rid itself of this self-created fatal flaw. At the same time, there
are many fail-safes which keep it in place and keep us from
clearly seeing what is happening.
1Ferdinand de Saussure, in Course in General Linguistics, Mc Graw Hill, New
York. 1959, distinguished between what he called 'langue,' the lexicon, the collection of words taken out of context and related to one another purely differentially,
and 'parole' or speech. Naming and definition may appear to be pre-requisites for the
rest of speech (though we also learn words from simply hearing them in others'
speech). My point is that the processes by which we acquire words and consider them on
their own out of context, in their generality, are different from the processes in which
we use them by putting them together. I believe that the definition's internal
gift processes are different enough from speech that they are the hidden model
for exchange. They are what Roman Jakobson called 'equational statements.'
'The Speech Event and the Function of Language' in On Language, edited by Linda Waugh and Monique Monville-Burston, Harvard University Press, Cambridge, Mass, 1990.
2I will use the term
'definiens' as the name for the phrase which allows the listener
to identify what the 'new' word represents, and
'definiendum' for the word under definition, the 'new' word itself, or the name. In 'A cat is a domestic animal with
a long tail and pointed ears,' 'Cat' is the 'definiendum,' and 'a domestic animal with a long tail and pointed ears' is the
3See Chapter 9 for a more complete discussion of the verb 'to be.'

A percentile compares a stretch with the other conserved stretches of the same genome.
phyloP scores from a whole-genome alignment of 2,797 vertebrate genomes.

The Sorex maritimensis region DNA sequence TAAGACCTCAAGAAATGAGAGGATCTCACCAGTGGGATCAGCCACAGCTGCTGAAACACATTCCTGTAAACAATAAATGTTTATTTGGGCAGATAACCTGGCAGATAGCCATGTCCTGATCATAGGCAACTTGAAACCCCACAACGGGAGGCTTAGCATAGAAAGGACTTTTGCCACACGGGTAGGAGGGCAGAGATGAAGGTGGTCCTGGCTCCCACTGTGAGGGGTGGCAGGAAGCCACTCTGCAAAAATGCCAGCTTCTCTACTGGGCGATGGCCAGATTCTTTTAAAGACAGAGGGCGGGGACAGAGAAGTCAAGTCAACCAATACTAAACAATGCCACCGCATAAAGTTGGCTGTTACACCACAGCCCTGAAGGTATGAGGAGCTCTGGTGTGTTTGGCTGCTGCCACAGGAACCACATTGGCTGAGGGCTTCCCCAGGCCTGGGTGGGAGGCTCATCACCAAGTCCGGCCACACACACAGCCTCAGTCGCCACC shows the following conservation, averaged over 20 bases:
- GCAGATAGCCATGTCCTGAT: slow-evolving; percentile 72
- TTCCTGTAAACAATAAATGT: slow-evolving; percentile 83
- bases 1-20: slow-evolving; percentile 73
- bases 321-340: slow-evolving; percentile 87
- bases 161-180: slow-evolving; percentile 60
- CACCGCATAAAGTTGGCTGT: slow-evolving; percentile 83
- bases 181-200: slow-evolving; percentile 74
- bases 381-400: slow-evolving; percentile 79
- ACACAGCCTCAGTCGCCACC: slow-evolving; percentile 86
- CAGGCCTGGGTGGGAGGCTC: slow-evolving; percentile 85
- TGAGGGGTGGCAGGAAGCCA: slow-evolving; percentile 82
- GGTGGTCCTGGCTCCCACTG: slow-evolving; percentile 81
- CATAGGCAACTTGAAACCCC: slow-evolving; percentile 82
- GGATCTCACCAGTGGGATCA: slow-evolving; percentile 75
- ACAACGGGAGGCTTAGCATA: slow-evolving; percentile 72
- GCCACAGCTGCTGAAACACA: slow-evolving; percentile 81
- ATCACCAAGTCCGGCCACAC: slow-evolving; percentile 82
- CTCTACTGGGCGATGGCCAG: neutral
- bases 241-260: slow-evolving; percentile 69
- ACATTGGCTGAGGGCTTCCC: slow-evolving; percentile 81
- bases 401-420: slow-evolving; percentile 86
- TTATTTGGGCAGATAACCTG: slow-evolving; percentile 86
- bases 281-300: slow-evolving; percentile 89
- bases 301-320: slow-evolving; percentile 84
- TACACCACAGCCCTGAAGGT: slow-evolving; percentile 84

4Without altruism and other-orientation, we cannot justify society or culture. There is
no group which can survive as a compendium of isolated egotists. Social cohesion is
provided by the hidden giftgiving and other orientation of all, and especially of women.
5Typically, we do not consider the listener's understanding as the satisfaction of
her need, but have to see it expressed in other words, just as the need of the buyer has
to be expressed in money as effective demand. Otherwise it does not 'exist' for the seller.
6The approach of unlimited semiosis begun by Charles Sanders
Peirce, Collected Papers, Harvard University Press, Cambridge, 1931-35, (1931, 2.230) has captured
his (and Saussure's) deconstructionist descendants in an infinite regress, inside
the definitional stance, far from the plane of material giftgiving co-munication. Chains
of substitutes deny the importance of the 'present,' the need satisfying gift.
7Gandhi's movement for non-violence demonstrated the political importance
of 'giving-way,' allowing us to see what women had already been practicing
personally. Using 'giving-way' as a response to 'over-taking' made the over-takers realize,
among other things, that their action was relational. Gift giving and giving-way are
the presents which underlie the relation of re-present-ation.